Evaluating the Multilateral Framework of the Eastern Partnership


Ever since the launch of the Eastern Partnership (EaP) in Prague in May 2009, its added value to the European Neighbourhood Policy has been hotly discussed. Some analysts claim that the EaP has been so successful that it has virtually eclipsed the ENP and that the EaP´s arrival heralds a final farewell to a unified approach to Eastern and Southern neighbour countries. Others take the opposite stance and argue that the EaP does not present a qualitatively new situation in the EU´s relations with its neighbourhood and that the ENP remains the main vehicle for the EU´s neighbourhood policy.


  • While the Eastern Partnership (EaP) only deepens the bilateral relations of the EU with its Eastern neighbours, its main contribution is the new multilateral framework designed exclusively for the ENP ́s Eastern dimension.
  • It is the EU who has been enthusiastic about the multilateral approach. The partner countries are more restrained, citing two factors for their scepticism:
    1. the fear that the EaP might gradually become an alternative arrangement to full membership and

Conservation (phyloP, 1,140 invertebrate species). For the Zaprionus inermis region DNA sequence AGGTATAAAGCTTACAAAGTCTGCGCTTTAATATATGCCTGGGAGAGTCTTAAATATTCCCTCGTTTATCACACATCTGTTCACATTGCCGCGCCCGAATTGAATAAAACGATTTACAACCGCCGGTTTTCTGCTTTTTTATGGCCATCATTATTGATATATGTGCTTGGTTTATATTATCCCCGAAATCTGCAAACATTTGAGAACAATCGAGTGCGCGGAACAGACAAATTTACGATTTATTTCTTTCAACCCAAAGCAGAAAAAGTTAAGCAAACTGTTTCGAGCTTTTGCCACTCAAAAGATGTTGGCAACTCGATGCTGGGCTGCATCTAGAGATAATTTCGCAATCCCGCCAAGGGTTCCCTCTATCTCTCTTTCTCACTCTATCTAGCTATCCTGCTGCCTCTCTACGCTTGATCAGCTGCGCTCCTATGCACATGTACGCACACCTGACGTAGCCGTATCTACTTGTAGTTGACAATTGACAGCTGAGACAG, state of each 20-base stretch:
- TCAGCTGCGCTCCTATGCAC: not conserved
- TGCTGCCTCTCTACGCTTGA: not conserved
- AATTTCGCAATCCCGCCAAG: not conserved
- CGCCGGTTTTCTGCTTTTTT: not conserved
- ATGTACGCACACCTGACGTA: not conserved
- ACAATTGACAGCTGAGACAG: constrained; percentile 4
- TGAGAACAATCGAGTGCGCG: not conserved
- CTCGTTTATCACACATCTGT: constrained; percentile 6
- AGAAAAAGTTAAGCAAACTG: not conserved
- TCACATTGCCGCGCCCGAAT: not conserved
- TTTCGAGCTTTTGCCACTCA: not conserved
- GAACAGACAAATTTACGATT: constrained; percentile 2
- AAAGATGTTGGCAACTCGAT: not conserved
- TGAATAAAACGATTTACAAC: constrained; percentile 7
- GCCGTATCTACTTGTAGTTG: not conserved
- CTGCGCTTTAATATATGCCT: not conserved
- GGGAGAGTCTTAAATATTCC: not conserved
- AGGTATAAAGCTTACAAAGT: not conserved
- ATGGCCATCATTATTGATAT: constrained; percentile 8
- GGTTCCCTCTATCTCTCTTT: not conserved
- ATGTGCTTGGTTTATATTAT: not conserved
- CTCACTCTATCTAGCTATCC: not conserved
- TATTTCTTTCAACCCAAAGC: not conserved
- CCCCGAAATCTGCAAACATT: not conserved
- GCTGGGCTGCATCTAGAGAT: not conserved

2. worry that multilateralism could decrease the so far prevalent country‐specific differentiation and thus slow down the quickest reformers
  • The EaP ́s multilateral framework has several major strengths:
    1. the relatively simple and flexible “operational structure”,
    2. the focus on regulatory reforms,
    3. the introduction of the so‐called flagship initiatives, and
    4. the increased involvement of civil society.
  • Among the potential problems, the most important are:
    1. the launch of the EaP amidst growing political and economic instability across Eastern Europe, and
    2. the financial resources which will not be sufficient in the long term given the ambitious work programme.
  • Regarding the four thematic platforms, they cover most issues on the agenda. But while some topics discussed are truly multilateral (e.g. energy cooperation), others are predominantly bilateral and their inclusion in the multilateral framework is largely artificial (e.g. judiciary and public administration reforms).
  • Some of the platforms with a strong agenda (such as energy security) are growing softer, hence limiting their relevance for both member and partner countries.